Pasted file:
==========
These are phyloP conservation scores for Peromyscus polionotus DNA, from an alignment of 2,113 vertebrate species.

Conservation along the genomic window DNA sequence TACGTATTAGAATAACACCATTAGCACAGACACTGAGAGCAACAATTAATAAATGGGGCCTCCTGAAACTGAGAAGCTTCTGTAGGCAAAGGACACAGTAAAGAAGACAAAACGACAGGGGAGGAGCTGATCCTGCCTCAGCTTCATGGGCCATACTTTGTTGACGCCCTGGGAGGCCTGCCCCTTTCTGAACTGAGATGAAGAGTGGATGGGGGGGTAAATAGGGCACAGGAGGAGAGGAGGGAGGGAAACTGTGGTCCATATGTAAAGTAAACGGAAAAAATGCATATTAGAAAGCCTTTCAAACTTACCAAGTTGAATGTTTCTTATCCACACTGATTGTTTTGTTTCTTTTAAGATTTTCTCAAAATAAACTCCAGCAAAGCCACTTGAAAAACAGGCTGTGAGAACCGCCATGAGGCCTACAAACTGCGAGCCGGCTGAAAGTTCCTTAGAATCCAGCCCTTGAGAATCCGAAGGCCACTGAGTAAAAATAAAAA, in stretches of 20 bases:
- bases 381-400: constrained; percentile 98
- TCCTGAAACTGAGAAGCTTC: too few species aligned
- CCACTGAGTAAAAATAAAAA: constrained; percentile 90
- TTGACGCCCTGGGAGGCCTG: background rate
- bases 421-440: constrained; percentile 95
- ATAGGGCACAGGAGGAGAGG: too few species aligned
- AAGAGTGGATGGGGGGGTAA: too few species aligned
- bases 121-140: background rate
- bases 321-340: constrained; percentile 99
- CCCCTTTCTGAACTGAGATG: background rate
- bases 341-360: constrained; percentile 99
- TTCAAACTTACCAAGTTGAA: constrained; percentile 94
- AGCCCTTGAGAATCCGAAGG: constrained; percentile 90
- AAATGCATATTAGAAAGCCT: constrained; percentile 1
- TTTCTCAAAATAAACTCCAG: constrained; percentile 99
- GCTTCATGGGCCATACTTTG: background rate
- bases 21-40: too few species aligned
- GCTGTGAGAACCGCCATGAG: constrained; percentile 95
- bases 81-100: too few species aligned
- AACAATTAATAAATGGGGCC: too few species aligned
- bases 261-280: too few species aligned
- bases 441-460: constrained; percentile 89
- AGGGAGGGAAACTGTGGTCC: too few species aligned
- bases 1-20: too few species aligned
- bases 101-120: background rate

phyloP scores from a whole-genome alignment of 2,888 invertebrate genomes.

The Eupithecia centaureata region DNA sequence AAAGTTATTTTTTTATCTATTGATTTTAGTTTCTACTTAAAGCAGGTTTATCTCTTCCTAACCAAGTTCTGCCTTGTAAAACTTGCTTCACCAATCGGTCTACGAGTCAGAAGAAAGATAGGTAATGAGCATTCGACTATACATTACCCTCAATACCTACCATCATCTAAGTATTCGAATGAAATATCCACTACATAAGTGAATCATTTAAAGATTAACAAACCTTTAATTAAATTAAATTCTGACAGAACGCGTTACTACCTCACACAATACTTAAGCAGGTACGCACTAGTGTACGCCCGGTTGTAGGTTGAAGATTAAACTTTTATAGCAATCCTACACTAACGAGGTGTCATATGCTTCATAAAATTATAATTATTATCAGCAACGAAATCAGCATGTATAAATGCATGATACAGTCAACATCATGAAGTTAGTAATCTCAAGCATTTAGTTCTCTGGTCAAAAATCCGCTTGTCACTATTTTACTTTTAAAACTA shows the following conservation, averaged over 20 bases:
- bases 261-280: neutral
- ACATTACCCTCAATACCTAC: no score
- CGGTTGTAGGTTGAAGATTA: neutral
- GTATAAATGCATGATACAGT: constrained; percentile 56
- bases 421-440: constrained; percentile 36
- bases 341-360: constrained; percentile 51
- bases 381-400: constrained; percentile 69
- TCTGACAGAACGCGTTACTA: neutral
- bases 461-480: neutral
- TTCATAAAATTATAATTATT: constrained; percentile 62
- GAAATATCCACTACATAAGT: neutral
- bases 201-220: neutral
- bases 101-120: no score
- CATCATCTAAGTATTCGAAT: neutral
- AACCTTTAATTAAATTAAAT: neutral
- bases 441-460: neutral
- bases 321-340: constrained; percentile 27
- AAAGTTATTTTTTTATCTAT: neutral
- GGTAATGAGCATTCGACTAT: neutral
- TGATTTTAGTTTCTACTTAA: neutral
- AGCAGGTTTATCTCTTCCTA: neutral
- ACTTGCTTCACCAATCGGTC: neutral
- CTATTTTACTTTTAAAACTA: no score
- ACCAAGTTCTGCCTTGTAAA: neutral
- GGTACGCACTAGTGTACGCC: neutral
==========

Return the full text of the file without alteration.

These are phyloP conservation scores for Peromyscus polionotus DNA, from an alignment of 2,113 vertebrate species.

Conservation along the genomic window DNA sequence TACGTATTAGAATAACACCATTAGCACAGACACTGAGAGCAACAATTAATAAATGGGGCCTCCTGAAACTGAGAAGCTTCTGTAGGCAAAGGACACAGTAAAGAAGACAAAACGACAGGGGAGGAGCTGATCCTGCCTCAGCTTCATGGGCCATACTTTGTTGACGCCCTGGGAGGCCTGCCCCTTTCTGAACTGAGATGAAGAGTGGATGGGGGGGTAAATAGGGCACAGGAGGAGAGGAGGGAGGGAAACTGTGGTCCATATGTAAAGTAAACGGAAAAAATGCATATTAGAAAGCCTTTCAAACTTACCAAGTTGAATGTTTCTTATCCACACTGATTGTTTTGTTTCTTTTAAGATTTTCTCAAAATAAACTCCAGCAAAGCCACTTGAAAAACAGGCTGTGAGAACCGCCATGAGGCCTACAAACTGCGAGCCGGCTGAAAGTTCCTTAGAATCCAGCCCTTGAGAATCCGAAGGCCACTGAGTAAAAATAAAAA, in stretches of 20 bases:
- bases 381-400: constrained; percentile 98
- TCCTGAAACTGAGAAGCTTC: too few species aligned
- CCACTGAGTAAAAATAAAAA: constrained; percentile 90
- TTGACGCCCTGGGAGGCCTG: background rate
- bases 421-440: constrained; percentile 95
- ATAGGGCACAGGAGGAGAGG: too few species aligned
- AAGAGTGGATGGGGGGGTAA: too few species aligned
- bases 121-140: background rate
- bases 321-340: constrained; percentile 99
- CCCCTTTCTGAACTGAGATG: background rate
- bases 341-360: constrained; percentile 99
- TTCAAACTTACCAAGTTGAA: constrained; percentile 94
- AGCCCTTGAGAATCCGAAGG: constrained; percentile 90
- AAATGCATATTAGAAAGCCT: constrained; percentile 1
- TTTCTCAAAATAAACTCCAG: constrained; percentile 99
- GCTTCATGGGCCATACTTTG: background rate
- bases 21-40: too few species aligned
- GCTGTGAGAACCGCCATGAG: constrained; percentile 95
- bases 81-100: too few species aligned
- AACAATTAATAAATGGGGCC: too few species aligned
- bases 261-280: too few species aligned
- bases 441-460: constrained; percentile 89
- AGGGAGGGAAACTGTGGTCC: too few species aligned
- bases 1-20: too few species aligned
- bases 101-120: background rate

phyloP scores from a whole-genome alignment of 2,888 invertebrate genomes.

The Eupithecia centaureata region DNA sequence AAAGTTATTTTTTTATCTATTGATTTTAGTTTCTACTTAAAGCAGGTTTATCTCTTCCTAACCAAGTTCTGCCTTGTAAAACTTGCTTCACCAATCGGTCTACGAGTCAGAAGAAAGATAGGTAATGAGCATTCGACTATACATTACCCTCAATACCTACCATCATCTAAGTATTCGAATGAAATATCCACTACATAAGTGAATCATTTAAAGATTAACAAACCTTTAATTAAATTAAATTCTGACAGAACGCGTTACTACCTCACACAATACTTAAGCAGGTACGCACTAGTGTACGCCCGGTTGTAGGTTGAAGATTAAACTTTTATAGCAATCCTACACTAACGAGGTGTCATATGCTTCATAAAATTATAATTATTATCAGCAACGAAATCAGCATGTATAAATGCATGATACAGTCAACATCATGAAGTTAGTAATCTCAAGCATTTAGTTCTCTGGTCAAAAATCCGCTTGTCACTATTTTACTTTTAAAACTA shows the following conservation, averaged over 20 bases:
- bases 261-280: neutral
- ACATTACCCTCAATACCTAC: no score
- CGGTTGTAGGTTGAAGATTA: neutral
- GTATAAATGCATGATACAGT: constrained; percentile 56
- bases 421-440: constrained; percentile 36
- bases 341-360: constrained; percentile 51
- bases 381-400: constrained; percentile 69
- TCTGACAGAACGCGTTACTA: neutral
- bases 461-480: neutral
- TTCATAAAATTATAATTATT: constrained; percentile 62
- GAAATATCCACTACATAAGT: neutral
- bases 201-220: neutral
- bases 101-120: no score
- CATCATCTAAGTATTCGAAT: neutral
- AACCTTTAATTAAATTAAAT: neutral
- bases 441-460: neutral
- bases 321-340: constrained; percentile 27
- AAAGTTATTTTTTTATCTAT: neutral
- GGTAATGAGCATTCGACTAT: neutral
- TGATTTTAGTTTCTACTTAA: neutral
- AGCAGGTTTATCTCTTCCTA: neutral
- ACTTGCTTCACCAATCGGTC: neutral
- CTATTTTACTTTTAAAACTA: no score
- ACCAAGTTCTGCCTTGTAAA: neutral
- GGTACGCACTAGTGTACGCC: neutral